• Technology shares declined as some of the industry’s giants are headed for their biggest antitrust showdown with Congress in 20 years.
  • Benchmark 10-year yields halted a two-day slide, while the greenback advanced against most major currencies.
  • Gold dipped 0.2 percent to $1,410.70 an ounce.

Get your daily fix of global markets here.

6. Can Bajaj Twins Replicate HDFC Peers’ Success?

HDFC Group’s two lending arms are celebrated as a model for investor wealth creation by offering nimble banking services and home mortgages in a banking system dominated by laid-back public-sector lenders. In the past decade, another set of financial twins have upstaged them, at least on the stock market.

  • Shares of Bajaj Group’s two non-bank lenders outpaced financial-sector peers since 2009 as the companies grew business by offering insurance, mutual funds and consumer loans to buy everything from a car to a mobile phone.
  • That’s given the two stocks a place in India’s benchmark of 50 large caps alongside HDFC group companies, though with a much lower weight.

Yet, their surge came on a low base. But there are similarities that put them almost in a similar basket.

7. Debt Downgrades Pick Up Pace Again

After a few months of stability, the pace of debt downgrades increased once again in the April-June quarter, shows data from two domestic credit rating agencies.

  • The downgrades spanned a range of firms, such as non-bank lenders which continued to face liquidity stress and corporations who have found it difficult to refinance borrowings due to stress in the domestic debt markets.
  • Data provided by rating agency ICRA Ltd. shows that the debt-weighted credit ratio, which reflects the total volume of debt upgraded versus the debt downgraded during the period, slipped to 0.1 in the April-June quarter compared to 0.3 in the previous quarter.
  • This ratio slipped back to the same level seen in the October-December 2018 quarter.
  • ICRA’s entity-weighted credit ratio, which reflects the number of companies upgraded compared to those downgraded, also fell below 1 in the April-June period.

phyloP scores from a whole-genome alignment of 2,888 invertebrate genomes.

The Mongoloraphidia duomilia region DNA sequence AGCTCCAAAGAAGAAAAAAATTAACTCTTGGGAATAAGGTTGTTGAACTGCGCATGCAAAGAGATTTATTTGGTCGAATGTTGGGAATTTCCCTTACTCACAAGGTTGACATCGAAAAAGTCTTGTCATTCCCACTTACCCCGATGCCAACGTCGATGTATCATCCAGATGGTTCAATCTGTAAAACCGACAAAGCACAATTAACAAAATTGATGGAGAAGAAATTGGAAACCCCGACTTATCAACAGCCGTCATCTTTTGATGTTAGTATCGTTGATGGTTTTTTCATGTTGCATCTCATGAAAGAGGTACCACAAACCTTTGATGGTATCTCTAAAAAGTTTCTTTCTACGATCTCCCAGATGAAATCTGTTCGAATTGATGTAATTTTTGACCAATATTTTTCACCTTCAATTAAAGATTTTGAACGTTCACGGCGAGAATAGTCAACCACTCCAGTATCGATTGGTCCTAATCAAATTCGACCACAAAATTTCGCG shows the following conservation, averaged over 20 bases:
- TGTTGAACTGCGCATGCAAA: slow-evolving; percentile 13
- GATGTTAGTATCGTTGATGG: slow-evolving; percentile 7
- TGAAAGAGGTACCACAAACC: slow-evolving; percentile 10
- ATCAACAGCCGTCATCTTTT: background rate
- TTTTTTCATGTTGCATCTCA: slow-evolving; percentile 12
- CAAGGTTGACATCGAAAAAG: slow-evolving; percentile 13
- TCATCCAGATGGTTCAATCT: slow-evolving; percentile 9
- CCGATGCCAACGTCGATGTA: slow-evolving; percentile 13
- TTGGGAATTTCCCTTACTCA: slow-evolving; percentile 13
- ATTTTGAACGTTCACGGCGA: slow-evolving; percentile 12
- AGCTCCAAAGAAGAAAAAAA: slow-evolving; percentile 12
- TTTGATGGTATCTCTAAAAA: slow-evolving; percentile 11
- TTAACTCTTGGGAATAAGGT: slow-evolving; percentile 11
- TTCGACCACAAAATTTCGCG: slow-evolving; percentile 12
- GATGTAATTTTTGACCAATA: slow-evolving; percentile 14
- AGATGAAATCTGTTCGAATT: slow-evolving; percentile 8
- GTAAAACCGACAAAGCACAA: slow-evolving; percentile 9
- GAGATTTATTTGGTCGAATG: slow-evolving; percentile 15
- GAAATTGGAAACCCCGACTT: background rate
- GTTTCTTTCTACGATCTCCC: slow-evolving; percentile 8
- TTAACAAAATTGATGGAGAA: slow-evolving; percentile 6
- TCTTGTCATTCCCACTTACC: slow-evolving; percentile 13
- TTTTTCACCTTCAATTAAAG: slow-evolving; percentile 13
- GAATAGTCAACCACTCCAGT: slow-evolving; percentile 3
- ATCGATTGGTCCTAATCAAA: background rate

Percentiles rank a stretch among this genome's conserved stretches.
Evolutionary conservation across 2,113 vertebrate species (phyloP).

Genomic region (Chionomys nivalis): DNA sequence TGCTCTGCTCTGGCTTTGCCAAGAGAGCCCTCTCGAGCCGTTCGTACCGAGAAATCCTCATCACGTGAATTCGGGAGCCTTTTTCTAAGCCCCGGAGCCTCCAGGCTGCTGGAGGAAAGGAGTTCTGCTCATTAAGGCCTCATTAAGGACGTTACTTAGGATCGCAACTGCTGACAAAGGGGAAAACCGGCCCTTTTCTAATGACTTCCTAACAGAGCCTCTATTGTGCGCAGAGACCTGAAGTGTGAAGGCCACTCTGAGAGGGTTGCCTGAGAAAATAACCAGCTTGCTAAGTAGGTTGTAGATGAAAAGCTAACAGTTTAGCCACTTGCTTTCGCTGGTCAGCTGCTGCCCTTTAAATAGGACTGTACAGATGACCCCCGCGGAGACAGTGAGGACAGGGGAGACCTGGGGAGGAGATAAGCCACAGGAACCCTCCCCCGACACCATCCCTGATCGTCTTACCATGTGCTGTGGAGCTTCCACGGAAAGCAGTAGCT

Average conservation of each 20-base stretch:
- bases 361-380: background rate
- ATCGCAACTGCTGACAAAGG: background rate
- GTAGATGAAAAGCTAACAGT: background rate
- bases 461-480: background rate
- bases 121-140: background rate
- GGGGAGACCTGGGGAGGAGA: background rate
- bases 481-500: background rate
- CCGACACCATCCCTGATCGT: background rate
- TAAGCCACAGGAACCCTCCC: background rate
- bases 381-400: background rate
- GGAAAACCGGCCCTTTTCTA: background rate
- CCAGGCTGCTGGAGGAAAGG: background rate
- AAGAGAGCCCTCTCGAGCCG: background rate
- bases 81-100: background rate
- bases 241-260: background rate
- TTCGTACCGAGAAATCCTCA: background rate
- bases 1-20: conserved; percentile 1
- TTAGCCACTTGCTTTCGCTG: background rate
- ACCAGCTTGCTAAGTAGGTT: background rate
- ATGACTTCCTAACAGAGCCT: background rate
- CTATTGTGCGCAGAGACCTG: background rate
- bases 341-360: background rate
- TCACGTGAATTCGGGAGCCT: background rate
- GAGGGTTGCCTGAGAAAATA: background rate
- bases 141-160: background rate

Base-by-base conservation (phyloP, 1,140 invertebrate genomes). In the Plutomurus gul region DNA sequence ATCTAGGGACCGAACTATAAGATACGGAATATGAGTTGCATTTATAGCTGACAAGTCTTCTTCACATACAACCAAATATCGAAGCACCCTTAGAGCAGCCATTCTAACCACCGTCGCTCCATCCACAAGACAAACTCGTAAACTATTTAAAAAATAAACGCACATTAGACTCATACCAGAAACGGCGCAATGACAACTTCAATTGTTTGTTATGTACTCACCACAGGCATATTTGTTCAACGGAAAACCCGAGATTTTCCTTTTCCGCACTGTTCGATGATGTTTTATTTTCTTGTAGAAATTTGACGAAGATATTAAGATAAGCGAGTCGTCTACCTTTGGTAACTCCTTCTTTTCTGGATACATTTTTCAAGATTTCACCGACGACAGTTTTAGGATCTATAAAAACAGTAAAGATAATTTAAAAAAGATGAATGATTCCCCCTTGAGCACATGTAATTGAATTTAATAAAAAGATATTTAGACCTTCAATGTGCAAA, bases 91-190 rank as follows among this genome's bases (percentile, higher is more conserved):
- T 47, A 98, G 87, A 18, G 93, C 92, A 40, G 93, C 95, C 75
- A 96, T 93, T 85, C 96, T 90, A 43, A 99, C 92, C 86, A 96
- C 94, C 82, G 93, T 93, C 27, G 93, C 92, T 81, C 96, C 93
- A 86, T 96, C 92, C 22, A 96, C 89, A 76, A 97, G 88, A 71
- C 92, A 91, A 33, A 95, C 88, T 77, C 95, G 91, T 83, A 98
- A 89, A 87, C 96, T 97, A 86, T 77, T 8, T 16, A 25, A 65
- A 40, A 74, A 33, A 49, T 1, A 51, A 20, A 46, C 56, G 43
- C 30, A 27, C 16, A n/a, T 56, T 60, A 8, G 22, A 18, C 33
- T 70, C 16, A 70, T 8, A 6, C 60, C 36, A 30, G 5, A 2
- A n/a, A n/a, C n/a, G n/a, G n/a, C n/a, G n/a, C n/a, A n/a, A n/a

This is the first time since 2015 that the number of downgrades have outpaced upgrades.

8. Azim Premji Signs Off With Wipro’s Four Future Bets

Azim Premji outlined four key technologies that will drive Wipro Ltd.’s future growth, in his last annual general meeting speech to shareholders as chairman.

  • Digital technologies, cloud computing, engineering services and cyber security are the four areas where Wipro will step up investments significantly, Premji told shareholders.
  • He added that the company has also divested its datacenter business to improve return on capital employed.
  • Wipro has also made investments to reskill employees in digital technologies, he said.
  • These include awareness programmes, learning programmes through virtual labs and immersive programmes to build expertise.
  • On his son Rishad taking over from him, Premji said his new way of thinking and competence will take Wipro to greater heights.
I am confident that the future of Wipro will far outshine anything that we have done before.
Azim Premji, Outgoing Chairman, Wipro

9. Unanswered Questions About Related Party Transactions At IndiGo

Why did Rakesh Gangwal hold his silence all these years if he thought the related party transactions at IndiGo were “questionable”, asks Menaka Doshi.

  • Why would any private company do business on adverse terms? What happened to ‘arm’s-length’?
  • Who approved these related party transactions?
  • Do the transactions violate InterGlobe’s Code of Conduct for directors?

Here’s more on India Inc.’s RPT cancer.

10. Arundhati Bhattacharya On Bank Nationalisation

She ran India’s largest lender. Managed a loan book which is now close to Rs 20 lakh crore. Executed a first-of-its-kind merger with five associate banks. Dealt with demonetisation and a bad loan crisis. But ask Arundhati Bhattacharya, former chairman of State Bank of India, about what banking looked like in the years after 14 banks were nationalised in July 1969, and the memories come tumbling out.

Rural service was mandatory. Come rain or shine. To make the office more comfortable, we used ‘khas khas’ drapes in the offices. But they only made it more muggy! Loan ledgers were manual, thick and unwieldy. They even broke my bangles soon after marriage! Loan melas were infamous in those days, while commodity companies were the biggest borrowers. When computerisation happened, we all rushed to learn how to operate the computers. But partly so we could sit in the air conditioned room!
Arundhati Bhattacharya, Former Chairman, SBI
  • Bhattacharya says that PSU banks play an important role in financial inclusion.
  • While private banks can do everything to be profitable, the PSU banks don't have that particular aim alone she said. "That’s not their only goal... but you get compared on the same platform."
  • The retired banker says that PSU model worked for a time but now a change may have to be considered.

Bhattacharya suggests the government look at the manner in which Singapore’s DBS Bank is run.